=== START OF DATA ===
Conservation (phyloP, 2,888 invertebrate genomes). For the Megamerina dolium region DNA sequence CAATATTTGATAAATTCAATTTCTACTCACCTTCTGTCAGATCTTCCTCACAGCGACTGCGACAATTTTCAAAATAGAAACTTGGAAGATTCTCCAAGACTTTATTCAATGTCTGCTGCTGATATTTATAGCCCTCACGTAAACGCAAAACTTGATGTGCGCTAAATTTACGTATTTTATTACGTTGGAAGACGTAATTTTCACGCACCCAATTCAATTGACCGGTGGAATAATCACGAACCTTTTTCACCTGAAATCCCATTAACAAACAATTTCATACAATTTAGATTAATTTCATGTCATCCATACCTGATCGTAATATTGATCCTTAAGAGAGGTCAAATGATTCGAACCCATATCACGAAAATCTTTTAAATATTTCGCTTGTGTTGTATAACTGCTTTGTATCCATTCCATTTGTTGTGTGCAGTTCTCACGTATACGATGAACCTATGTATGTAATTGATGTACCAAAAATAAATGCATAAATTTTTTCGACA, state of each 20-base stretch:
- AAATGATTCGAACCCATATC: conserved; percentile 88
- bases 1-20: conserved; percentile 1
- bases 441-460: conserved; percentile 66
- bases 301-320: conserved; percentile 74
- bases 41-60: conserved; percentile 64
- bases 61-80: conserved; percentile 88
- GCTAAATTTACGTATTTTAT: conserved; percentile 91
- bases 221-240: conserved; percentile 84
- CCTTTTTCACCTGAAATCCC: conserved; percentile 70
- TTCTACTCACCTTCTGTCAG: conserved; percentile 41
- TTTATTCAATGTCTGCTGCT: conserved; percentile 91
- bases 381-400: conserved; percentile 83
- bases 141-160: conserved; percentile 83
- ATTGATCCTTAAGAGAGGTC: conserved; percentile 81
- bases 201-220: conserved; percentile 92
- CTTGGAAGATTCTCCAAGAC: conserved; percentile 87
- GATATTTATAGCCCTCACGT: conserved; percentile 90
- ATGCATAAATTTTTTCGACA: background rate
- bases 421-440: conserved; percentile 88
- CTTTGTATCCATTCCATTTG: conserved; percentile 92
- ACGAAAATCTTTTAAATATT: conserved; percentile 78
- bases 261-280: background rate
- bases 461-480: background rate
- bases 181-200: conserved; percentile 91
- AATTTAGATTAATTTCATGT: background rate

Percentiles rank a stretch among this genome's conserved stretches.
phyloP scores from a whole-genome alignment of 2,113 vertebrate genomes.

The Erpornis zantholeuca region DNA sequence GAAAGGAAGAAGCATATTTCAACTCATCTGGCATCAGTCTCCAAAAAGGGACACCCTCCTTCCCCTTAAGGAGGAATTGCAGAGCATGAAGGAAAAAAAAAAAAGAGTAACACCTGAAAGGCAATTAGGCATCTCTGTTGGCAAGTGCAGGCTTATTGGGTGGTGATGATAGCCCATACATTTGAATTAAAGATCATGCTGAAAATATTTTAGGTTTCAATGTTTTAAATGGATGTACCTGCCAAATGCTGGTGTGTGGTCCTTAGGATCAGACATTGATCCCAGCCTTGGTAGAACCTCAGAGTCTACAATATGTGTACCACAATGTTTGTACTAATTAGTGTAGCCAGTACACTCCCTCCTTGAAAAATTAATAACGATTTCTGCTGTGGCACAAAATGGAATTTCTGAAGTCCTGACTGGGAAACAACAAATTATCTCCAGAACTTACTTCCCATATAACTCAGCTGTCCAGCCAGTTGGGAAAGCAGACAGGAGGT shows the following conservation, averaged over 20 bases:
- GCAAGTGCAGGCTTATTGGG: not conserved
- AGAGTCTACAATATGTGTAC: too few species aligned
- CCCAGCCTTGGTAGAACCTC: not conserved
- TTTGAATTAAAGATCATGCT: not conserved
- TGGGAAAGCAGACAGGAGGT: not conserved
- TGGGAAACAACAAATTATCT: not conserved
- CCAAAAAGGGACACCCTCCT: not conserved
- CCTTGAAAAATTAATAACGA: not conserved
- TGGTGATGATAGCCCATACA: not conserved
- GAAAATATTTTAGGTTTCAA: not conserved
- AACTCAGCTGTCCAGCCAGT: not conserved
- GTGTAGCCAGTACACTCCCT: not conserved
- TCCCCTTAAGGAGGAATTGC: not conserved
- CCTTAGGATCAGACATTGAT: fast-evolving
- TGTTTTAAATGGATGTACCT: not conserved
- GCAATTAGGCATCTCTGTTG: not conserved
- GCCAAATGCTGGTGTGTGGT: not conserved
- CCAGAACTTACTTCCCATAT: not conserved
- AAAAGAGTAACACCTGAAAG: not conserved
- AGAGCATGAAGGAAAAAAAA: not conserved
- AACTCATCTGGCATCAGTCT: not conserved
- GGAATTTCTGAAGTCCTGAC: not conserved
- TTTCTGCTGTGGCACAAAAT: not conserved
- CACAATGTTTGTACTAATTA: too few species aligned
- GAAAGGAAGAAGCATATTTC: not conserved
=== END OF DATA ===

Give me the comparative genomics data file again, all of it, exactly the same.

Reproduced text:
Conservation (phyloP, 2,888 invertebrate genomes). For the Megamerina dolium region DNA sequence CAATATTTGATAAATTCAATTTCTACTCACCTTCTGTCAGATCTTCCTCACAGCGACTGCGACAATTTTCAAAATAGAAACTTGGAAGATTCTCCAAGACTTTATTCAATGTCTGCTGCTGATATTTATAGCCCTCACGTAAACGCAAAACTTGATGTGCGCTAAATTTACGTATTTTATTACGTTGGAAGACGTAATTTTCACGCACCCAATTCAATTGACCGGTGGAATAATCACGAACCTTTTTCACCTGAAATCCCATTAACAAACAATTTCATACAATTTAGATTAATTTCATGTCATCCATACCTGATCGTAATATTGATCCTTAAGAGAGGTCAAATGATTCGAACCCATATCACGAAAATCTTTTAAATATTTCGCTTGTGTTGTATAACTGCTTTGTATCCATTCCATTTGTTGTGTGCAGTTCTCACGTATACGATGAACCTATGTATGTAATTGATGTACCAAAAATAAATGCATAAATTTTTTCGACA, state of each 20-base stretch:
- AAATGATTCGAACCCATATC: conserved; percentile 88
- bases 1-20: conserved; percentile 1
- bases 441-460: conserved; percentile 66
- bases 301-320: conserved; percentile 74
- bases 41-60: conserved; percentile 64
- bases 61-80: conserved; percentile 88
- GCTAAATTTACGTATTTTAT: conserved; percentile 91
- bases 221-240: conserved; percentile 84
- CCTTTTTCACCTGAAATCCC: conserved; percentile 70
- TTCTACTCACCTTCTGTCAG: conserved; percentile 41
- TTTATTCAATGTCTGCTGCT: conserved; percentile 91
- bases 381-400: conserved; percentile 83
- bases 141-160: conserved; percentile 83
- ATTGATCCTTAAGAGAGGTC: conserved; percentile 81
- bases 201-220: conserved; percentile 92
- CTTGGAAGATTCTCCAAGAC: conserved; percentile 87
- GATATTTATAGCCCTCACGT: conserved; percentile 90
- ATGCATAAATTTTTTCGACA: background rate
- bases 421-440: conserved; percentile 88
- CTTTGTATCCATTCCATTTG: conserved; percentile 92
- ACGAAAATCTTTTAAATATT: conserved; percentile 78
- bases 261-280: background rate
- bases 461-480: background rate
- bases 181-200: conserved; percentile 91
- AATTTAGATTAATTTCATGT: background rate

Percentiles rank a stretch among this genome's conserved stretches.
phyloP scores from a whole-genome alignment of 2,113 vertebrate genomes.

The Erpornis zantholeuca region DNA sequence GAAAGGAAGAAGCATATTTCAACTCATCTGGCATCAGTCTCCAAAAAGGGACACCCTCCTTCCCCTTAAGGAGGAATTGCAGAGCATGAAGGAAAAAAAAAAAAGAGTAACACCTGAAAGGCAATTAGGCATCTCTGTTGGCAAGTGCAGGCTTATTGGGTGGTGATGATAGCCCATACATTTGAATTAAAGATCATGCTGAAAATATTTTAGGTTTCAATGTTTTAAATGGATGTACCTGCCAAATGCTGGTGTGTGGTCCTTAGGATCAGACATTGATCCCAGCCTTGGTAGAACCTCAGAGTCTACAATATGTGTACCACAATGTTTGTACTAATTAGTGTAGCCAGTACACTCCCTCCTTGAAAAATTAATAACGATTTCTGCTGTGGCACAAAATGGAATTTCTGAAGTCCTGACTGGGAAACAACAAATTATCTCCAGAACTTACTTCCCATATAACTCAGCTGTCCAGCCAGTTGGGAAAGCAGACAGGAGGT shows the following conservation, averaged over 20 bases:
- GCAAGTGCAGGCTTATTGGG: not conserved
- AGAGTCTACAATATGTGTAC: too few species aligned
- CCCAGCCTTGGTAGAACCTC: not conserved
- TTTGAATTAAAGATCATGCT: not conserved
- TGGGAAAGCAGACAGGAGGT: not conserved
- TGGGAAACAACAAATTATCT: not conserved
- CCAAAAAGGGACACCCTCCT: not conserved
- CCTTGAAAAATTAATAACGA: not conserved
- TGGTGATGATAGCCCATACA: not conserved
- GAAAATATTTTAGGTTTCAA: not conserved
- AACTCAGCTGTCCAGCCAGT: not conserved
- GTGTAGCCAGTACACTCCCT: not conserved
- TCCCCTTAAGGAGGAATTGC: not conserved
- CCTTAGGATCAGACATTGAT: fast-evolving
- TGTTTTAAATGGATGTACCT: not conserved
- GCAATTAGGCATCTCTGTTG: not conserved
- GCCAAATGCTGGTGTGTGGT: not conserved
- CCAGAACTTACTTCCCATAT: not conserved
- AAAAGAGTAACACCTGAAAG: not conserved
- AGAGCATGAAGGAAAAAAAA: not conserved
- AACTCATCTGGCATCAGTCT: not conserved
- GGAATTTCTGAAGTCCTGAC: not conserved
- TTTCTGCTGTGGCACAAAAT: not conserved
- CACAATGTTTGTACTAATTA: too few species aligned
- GAAAGGAAGAAGCATATTTC: not conserved